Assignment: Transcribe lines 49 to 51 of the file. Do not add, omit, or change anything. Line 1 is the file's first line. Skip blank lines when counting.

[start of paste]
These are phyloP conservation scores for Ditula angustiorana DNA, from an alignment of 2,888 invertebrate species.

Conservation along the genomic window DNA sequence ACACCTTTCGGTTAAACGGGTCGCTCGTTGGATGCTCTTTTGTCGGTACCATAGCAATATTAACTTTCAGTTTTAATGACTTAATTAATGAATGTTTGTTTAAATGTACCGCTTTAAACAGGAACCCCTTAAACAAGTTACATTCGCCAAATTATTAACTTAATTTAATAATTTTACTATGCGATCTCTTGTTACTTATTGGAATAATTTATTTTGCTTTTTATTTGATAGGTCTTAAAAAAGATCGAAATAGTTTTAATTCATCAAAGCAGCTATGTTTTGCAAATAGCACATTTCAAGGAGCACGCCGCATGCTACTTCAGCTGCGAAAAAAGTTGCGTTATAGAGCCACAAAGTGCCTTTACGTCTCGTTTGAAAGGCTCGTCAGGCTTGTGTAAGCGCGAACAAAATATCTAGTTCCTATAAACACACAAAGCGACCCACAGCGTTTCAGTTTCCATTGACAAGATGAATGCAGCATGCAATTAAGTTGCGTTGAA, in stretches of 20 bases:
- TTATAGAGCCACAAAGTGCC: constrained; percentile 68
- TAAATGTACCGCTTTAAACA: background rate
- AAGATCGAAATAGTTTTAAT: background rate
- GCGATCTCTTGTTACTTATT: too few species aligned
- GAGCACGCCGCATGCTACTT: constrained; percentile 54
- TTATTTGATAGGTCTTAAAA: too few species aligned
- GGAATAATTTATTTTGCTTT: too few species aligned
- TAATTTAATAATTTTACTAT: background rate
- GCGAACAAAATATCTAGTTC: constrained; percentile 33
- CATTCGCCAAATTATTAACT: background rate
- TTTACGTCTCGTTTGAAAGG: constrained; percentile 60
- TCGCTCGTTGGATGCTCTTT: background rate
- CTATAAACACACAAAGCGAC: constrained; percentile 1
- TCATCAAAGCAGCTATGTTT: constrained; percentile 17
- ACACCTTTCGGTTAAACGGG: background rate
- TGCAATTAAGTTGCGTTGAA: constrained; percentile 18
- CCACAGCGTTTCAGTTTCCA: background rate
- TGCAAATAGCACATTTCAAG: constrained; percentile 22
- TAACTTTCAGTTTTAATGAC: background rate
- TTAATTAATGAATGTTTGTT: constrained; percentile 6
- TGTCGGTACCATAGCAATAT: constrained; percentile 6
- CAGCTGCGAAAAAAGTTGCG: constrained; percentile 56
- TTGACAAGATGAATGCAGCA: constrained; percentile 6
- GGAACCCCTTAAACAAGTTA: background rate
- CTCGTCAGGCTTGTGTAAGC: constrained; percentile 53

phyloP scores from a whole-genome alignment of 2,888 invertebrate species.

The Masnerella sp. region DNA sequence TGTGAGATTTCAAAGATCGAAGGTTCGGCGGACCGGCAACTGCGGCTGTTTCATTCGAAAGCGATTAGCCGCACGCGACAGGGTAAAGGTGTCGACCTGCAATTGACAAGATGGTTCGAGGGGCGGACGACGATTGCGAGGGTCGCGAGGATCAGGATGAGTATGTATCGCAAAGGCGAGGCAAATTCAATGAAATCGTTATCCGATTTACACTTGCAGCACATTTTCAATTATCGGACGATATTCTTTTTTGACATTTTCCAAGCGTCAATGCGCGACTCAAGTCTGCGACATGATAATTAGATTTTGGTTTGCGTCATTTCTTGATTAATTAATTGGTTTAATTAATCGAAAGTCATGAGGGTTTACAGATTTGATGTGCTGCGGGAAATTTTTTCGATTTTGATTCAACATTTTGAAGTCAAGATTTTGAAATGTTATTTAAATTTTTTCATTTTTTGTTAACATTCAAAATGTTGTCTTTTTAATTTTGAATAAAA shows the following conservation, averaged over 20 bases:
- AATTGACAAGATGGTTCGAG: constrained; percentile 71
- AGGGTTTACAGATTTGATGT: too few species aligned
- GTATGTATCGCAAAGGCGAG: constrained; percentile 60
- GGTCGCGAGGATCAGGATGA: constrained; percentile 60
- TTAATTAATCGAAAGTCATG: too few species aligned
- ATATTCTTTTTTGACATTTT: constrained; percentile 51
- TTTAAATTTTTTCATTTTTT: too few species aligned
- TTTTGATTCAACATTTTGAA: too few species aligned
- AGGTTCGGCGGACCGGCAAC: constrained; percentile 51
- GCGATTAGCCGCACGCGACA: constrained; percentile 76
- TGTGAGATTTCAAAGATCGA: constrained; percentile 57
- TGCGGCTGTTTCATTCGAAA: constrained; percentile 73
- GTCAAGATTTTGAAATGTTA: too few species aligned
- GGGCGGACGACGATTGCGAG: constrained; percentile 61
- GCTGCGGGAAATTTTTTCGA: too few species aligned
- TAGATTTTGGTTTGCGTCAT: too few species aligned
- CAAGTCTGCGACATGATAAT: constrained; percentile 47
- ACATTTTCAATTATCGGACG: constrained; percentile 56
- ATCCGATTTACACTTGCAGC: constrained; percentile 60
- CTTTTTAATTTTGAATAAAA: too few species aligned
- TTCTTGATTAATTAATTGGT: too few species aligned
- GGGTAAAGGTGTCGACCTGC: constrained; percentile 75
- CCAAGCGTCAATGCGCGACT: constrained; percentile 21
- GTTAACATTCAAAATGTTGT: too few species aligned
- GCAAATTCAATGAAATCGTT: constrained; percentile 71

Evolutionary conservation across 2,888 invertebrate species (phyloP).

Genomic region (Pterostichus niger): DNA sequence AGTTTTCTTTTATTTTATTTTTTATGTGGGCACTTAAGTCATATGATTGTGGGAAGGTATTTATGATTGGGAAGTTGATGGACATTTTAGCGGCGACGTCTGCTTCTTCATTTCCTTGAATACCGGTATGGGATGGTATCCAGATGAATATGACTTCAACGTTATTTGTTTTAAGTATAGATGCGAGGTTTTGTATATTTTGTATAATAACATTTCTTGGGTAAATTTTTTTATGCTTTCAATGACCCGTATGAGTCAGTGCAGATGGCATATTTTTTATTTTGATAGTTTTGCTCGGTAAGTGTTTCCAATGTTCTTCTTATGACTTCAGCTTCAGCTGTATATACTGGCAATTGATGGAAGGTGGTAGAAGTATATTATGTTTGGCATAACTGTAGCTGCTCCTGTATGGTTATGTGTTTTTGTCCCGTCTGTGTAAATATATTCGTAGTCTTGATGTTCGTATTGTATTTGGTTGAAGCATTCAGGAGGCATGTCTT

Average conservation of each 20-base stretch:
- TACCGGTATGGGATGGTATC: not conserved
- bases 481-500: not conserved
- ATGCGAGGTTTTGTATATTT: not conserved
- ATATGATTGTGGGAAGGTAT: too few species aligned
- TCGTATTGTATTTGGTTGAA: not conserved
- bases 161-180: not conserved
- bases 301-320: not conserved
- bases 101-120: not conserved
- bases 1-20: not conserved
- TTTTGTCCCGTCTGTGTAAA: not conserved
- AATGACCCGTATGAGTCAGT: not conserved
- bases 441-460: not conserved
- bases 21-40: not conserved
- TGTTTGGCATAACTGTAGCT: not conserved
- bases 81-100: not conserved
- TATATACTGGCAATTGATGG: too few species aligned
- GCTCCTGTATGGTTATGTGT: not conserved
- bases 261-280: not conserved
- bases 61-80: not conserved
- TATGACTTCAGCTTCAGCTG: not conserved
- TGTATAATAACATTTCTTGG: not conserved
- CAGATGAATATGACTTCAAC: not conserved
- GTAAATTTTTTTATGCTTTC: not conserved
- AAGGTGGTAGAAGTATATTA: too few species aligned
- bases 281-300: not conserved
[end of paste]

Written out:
- CTTTTTAATTTTGAATAAAA: too few species aligned
- TTCTTGATTAATTAATTGGT: too few species aligned
- GGGTAAAGGTGTCGACCTGC: constrained; percentile 75